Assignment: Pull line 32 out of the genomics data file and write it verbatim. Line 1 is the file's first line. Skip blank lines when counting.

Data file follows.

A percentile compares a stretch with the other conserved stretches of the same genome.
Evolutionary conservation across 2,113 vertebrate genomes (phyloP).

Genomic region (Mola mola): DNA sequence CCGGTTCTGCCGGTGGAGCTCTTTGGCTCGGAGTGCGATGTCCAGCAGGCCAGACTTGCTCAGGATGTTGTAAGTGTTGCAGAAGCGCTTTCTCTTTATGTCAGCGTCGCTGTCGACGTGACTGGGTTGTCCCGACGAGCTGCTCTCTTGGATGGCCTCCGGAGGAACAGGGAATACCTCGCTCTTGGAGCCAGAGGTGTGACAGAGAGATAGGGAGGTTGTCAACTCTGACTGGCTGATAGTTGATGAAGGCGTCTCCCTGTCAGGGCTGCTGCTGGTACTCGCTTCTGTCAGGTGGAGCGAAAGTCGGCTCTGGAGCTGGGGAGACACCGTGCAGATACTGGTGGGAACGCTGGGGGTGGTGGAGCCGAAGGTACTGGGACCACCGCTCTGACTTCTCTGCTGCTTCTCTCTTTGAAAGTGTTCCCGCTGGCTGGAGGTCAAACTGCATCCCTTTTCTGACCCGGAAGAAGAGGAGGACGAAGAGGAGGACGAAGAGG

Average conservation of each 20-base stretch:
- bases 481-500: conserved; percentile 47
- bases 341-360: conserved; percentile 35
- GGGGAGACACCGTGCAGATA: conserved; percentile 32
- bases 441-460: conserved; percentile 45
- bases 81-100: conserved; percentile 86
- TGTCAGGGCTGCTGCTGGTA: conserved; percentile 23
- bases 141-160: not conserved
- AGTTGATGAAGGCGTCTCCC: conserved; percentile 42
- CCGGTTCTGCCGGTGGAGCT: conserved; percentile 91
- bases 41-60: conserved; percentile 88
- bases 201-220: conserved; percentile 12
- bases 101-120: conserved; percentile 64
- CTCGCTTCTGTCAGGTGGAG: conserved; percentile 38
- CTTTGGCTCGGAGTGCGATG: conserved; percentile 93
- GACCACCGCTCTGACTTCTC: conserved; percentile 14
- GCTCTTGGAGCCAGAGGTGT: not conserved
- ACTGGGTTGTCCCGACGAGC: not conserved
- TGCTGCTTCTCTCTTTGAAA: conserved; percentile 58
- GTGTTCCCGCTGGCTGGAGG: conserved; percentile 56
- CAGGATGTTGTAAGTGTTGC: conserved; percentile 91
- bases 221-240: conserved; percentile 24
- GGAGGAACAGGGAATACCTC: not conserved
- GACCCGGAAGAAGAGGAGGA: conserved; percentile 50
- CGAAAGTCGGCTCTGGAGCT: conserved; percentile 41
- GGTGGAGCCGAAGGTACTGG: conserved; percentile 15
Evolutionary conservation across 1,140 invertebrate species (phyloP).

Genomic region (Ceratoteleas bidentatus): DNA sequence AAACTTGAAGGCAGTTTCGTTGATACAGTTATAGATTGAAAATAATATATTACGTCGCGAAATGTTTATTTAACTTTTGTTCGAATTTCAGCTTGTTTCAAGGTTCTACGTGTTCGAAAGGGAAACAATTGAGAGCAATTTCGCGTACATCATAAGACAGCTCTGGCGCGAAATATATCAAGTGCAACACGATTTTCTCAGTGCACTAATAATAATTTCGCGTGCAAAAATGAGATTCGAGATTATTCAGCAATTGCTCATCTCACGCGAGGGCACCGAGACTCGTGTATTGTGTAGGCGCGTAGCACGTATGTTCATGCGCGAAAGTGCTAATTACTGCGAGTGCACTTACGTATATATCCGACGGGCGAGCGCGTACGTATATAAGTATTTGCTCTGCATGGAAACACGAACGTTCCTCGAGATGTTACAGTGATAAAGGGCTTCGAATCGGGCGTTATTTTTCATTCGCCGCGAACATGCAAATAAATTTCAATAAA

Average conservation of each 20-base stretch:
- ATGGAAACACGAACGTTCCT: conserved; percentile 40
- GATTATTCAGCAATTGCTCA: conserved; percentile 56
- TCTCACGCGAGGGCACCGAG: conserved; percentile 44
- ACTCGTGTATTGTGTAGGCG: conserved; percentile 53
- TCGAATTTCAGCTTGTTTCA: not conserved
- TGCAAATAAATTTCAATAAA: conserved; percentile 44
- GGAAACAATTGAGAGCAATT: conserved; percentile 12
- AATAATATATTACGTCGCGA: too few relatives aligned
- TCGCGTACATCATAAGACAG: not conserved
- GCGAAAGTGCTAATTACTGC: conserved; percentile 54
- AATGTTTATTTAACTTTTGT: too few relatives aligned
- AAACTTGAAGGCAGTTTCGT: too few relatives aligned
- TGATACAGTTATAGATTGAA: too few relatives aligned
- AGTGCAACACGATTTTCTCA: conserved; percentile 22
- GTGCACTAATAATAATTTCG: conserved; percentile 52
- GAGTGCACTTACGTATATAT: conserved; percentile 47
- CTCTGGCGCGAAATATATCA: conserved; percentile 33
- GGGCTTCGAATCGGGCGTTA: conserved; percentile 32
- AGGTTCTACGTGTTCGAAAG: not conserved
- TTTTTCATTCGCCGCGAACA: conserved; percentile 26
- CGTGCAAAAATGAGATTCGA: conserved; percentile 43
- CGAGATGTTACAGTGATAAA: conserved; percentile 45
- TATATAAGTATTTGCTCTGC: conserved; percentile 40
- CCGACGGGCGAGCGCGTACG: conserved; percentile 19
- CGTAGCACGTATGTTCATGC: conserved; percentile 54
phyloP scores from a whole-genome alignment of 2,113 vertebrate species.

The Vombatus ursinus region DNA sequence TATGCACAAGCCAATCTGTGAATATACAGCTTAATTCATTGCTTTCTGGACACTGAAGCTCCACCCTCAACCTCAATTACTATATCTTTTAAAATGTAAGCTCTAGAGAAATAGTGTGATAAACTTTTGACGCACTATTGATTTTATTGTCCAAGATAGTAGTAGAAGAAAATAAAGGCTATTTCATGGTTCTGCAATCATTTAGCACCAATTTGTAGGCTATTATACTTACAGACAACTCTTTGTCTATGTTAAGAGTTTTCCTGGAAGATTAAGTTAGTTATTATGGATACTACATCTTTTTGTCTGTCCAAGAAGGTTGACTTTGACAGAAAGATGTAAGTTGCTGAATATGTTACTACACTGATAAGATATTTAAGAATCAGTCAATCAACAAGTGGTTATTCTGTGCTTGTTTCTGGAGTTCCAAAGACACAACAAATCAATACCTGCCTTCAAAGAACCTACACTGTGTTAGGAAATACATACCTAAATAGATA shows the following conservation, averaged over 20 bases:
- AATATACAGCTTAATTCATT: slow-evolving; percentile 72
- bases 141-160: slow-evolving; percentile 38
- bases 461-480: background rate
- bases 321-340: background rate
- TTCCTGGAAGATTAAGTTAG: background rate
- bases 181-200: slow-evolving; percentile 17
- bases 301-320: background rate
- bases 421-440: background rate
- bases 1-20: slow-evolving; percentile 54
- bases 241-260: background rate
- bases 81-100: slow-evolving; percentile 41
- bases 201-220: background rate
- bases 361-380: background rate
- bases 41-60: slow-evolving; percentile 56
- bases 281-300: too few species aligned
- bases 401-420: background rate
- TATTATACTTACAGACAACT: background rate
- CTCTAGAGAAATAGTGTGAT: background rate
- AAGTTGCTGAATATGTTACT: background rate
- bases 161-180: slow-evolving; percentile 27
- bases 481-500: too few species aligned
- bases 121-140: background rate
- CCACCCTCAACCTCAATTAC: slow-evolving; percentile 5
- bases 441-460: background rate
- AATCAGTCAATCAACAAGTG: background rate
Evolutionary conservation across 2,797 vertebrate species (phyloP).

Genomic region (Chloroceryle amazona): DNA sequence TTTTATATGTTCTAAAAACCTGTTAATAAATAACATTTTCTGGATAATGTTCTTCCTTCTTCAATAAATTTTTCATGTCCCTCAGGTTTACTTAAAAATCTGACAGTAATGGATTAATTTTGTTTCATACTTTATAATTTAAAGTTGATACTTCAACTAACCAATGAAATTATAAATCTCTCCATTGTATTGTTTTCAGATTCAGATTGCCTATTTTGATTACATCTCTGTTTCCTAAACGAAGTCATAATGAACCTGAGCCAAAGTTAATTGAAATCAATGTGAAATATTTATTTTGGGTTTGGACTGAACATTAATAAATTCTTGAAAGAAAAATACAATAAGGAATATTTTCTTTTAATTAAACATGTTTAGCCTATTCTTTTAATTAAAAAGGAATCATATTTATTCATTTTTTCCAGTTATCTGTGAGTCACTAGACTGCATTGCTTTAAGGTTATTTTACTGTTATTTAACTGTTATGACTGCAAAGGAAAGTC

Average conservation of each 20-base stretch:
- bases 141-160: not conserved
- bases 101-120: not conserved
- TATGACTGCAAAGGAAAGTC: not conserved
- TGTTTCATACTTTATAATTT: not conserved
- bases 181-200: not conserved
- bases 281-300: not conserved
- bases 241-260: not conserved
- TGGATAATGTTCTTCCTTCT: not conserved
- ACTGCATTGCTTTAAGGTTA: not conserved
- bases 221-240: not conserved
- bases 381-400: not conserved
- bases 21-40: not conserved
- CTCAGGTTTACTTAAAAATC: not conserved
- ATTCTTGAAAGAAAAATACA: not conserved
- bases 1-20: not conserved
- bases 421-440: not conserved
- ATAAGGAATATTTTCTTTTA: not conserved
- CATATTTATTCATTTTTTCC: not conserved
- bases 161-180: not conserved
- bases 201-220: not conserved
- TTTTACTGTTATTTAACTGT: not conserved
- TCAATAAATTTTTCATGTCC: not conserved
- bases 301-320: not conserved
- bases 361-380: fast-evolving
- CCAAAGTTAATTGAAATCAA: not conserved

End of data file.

Average conservation of each 20-base stretch: